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How Strategic Is Your Business Plan?

By: Adele Sommers

Management If you currently have a business plan, how much of it taps your most creative, strategic thinking? Many plans are static, formal documents designed to impress potential financial backers, but do not necessarily serve as dynamic, living visions.

And, if you already have sufficient business funding, should you skip strategic business planning altogether?

For any situation, this article describes seven essential exercises to contemplate. You can incorporate the answers into a traditional business plan, or create a flexible slide presentation that powerfully communicates your vision to others.

1. What Are Your "Business Success Criteria"?

Do you have a crystal clear idea of the types of business undertakings that align with your gifts, talents, passions, and strengths? Have you thought about what your business can be the very best in the world at doing?

If the answers are "yes," you are in an excellent position to choose the ventures that can give you the greatest satisfaction and results.

If you're not yet totally clear, developing a set of "business success criteria" can enable you to select worthwhile endeavors with much deeper insight, and thus set the conditions for successfully pursuing them.

Why is this so important? Many people wander into businesses, projects, and professions opportunistically, meaning that they grab something that comes along because it's available and convenient. At times, this may be necessary for financial reasons. But unless we understand our underlying success criteria, we might not recognize the options that truly fuel and inspire us -- those that are best suited to our passions and strengths.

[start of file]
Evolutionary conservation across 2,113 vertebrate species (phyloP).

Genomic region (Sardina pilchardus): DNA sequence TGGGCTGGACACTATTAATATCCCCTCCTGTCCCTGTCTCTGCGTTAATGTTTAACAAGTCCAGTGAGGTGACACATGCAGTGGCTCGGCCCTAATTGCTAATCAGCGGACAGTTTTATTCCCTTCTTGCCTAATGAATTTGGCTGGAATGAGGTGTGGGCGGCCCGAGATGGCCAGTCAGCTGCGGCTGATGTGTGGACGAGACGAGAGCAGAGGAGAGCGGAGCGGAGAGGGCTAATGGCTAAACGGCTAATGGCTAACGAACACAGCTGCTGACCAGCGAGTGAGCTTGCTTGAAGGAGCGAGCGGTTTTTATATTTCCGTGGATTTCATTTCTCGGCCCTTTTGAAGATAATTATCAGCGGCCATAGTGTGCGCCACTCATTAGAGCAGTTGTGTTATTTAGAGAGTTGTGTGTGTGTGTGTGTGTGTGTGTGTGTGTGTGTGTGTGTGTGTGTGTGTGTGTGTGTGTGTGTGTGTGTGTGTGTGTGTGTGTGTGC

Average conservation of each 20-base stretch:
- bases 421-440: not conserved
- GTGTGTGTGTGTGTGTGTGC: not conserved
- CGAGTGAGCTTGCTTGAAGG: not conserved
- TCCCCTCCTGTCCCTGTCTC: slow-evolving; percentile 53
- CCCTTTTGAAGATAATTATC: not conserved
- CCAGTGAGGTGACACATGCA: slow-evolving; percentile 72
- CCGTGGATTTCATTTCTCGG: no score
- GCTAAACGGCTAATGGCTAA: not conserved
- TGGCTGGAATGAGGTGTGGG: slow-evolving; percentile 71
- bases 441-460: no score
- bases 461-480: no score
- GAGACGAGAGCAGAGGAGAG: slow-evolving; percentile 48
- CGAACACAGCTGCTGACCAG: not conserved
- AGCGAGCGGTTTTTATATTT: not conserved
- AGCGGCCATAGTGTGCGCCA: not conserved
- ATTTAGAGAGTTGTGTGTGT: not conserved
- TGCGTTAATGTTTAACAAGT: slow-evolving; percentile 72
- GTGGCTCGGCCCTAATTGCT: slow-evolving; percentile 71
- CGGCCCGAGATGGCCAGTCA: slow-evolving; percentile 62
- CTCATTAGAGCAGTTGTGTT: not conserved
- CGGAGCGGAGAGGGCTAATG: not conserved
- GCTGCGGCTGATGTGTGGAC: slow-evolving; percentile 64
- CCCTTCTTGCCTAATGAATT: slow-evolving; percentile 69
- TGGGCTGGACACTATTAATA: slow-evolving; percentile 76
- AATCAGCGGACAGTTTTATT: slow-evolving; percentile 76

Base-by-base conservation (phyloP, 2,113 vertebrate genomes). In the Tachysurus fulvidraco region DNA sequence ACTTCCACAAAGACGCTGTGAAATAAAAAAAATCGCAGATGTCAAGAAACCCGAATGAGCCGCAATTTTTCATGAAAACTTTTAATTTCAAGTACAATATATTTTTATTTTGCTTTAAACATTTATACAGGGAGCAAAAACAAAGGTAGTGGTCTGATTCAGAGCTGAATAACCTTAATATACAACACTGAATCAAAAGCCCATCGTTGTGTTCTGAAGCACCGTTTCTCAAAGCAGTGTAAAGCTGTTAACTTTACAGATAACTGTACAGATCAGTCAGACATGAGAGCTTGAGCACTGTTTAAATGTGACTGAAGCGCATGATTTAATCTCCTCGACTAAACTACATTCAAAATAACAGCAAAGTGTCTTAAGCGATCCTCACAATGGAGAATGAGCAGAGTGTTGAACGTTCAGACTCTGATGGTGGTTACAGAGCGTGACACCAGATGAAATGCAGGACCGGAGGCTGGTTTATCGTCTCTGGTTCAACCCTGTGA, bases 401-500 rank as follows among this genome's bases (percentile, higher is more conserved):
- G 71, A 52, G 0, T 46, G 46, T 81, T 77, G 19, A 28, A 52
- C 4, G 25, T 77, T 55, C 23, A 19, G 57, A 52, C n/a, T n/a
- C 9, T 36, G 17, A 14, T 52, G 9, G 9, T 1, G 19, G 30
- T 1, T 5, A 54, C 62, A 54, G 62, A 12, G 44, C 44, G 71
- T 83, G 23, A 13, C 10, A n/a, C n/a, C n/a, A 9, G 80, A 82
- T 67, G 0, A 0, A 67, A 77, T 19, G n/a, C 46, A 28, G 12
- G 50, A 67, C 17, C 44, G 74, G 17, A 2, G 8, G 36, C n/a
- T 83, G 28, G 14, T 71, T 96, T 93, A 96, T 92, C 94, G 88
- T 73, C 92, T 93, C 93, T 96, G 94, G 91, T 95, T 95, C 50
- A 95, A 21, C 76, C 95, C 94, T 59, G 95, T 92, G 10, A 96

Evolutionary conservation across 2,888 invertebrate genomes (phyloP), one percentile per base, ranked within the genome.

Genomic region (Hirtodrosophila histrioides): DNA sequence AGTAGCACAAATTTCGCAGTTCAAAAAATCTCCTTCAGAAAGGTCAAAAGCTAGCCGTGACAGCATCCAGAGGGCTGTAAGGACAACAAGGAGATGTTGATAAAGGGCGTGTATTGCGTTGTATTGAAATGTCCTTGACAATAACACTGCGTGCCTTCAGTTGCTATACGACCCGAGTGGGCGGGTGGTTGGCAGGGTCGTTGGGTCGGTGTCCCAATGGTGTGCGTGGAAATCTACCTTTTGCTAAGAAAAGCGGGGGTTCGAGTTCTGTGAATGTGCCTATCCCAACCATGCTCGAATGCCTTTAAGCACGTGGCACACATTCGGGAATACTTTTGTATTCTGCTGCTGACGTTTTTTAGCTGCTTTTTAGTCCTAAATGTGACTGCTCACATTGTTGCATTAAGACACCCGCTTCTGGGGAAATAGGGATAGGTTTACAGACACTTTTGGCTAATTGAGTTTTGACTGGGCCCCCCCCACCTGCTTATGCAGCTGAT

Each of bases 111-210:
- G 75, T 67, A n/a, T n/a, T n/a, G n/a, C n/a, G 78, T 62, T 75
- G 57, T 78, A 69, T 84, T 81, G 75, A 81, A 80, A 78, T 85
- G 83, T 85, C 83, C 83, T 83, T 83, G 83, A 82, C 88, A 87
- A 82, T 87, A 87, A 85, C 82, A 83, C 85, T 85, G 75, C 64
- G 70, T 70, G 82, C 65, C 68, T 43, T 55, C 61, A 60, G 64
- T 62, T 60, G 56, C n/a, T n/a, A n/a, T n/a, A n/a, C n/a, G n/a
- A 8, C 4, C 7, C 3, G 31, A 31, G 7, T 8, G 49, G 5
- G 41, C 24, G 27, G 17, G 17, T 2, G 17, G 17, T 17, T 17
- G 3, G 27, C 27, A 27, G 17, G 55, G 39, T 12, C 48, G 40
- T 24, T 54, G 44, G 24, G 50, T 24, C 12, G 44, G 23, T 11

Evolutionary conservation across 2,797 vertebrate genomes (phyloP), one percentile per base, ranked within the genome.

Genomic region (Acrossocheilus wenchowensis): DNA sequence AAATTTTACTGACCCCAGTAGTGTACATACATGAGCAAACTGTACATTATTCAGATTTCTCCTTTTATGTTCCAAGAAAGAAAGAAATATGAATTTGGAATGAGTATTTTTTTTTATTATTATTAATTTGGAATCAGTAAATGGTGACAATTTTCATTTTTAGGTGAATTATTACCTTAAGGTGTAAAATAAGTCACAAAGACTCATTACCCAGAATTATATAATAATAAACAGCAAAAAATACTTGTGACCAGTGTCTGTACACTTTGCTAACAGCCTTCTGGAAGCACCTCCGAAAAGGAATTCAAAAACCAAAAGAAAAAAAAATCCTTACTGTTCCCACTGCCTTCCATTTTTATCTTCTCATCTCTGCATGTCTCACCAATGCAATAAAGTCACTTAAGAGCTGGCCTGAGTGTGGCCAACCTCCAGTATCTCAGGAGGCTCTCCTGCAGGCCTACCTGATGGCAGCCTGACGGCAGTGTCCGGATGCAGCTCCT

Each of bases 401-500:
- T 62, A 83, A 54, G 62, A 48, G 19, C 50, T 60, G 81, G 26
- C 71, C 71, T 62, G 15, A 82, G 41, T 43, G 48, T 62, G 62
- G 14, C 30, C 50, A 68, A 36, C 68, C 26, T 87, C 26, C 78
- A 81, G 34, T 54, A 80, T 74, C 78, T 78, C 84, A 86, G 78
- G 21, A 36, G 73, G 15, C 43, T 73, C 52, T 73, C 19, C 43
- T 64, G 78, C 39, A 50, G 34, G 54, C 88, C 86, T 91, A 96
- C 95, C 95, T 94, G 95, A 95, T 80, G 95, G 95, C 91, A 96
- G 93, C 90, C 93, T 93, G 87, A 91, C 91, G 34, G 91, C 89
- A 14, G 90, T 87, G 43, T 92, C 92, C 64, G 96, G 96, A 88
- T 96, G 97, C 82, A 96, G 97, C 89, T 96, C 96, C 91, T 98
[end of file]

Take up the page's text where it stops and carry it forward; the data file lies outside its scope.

Some of your criteria could be practical considerations, and others more lofty. But all of your criteria will be essential to achieving balance, fulfillment, prosperity, and higher contribution in your life.

2. Who Are Your Target Audiences?

Do you know which audiences are best suited to, or already seeking, what you plan to offer?

Identifying your market niche involves brainstorming a set of potential target markets, and then combining and narrowing down the lists by comparing them against various criteria.

After selecting a niche that clearly portrays your perfect client or customer, you'll want to research it further to gain a more comprehensive understanding of it.

The more you learn about the needs, wants, frustrations, pain, and challenges of your audience, the more precise your marketing and product development efforts can be.

3. Who Are Your Competitors, Comparables, and Potential Collaborators?

Adele Sommers, Ph.D. is the author of the award-winning "Straight Talk on Boosting Business Performance" program. She helps people "discover and recover" the profits their businesses may be losing every day through overlooked performance potential. To sign up for more free tips, visit her site at http://LearnShareProsper.com
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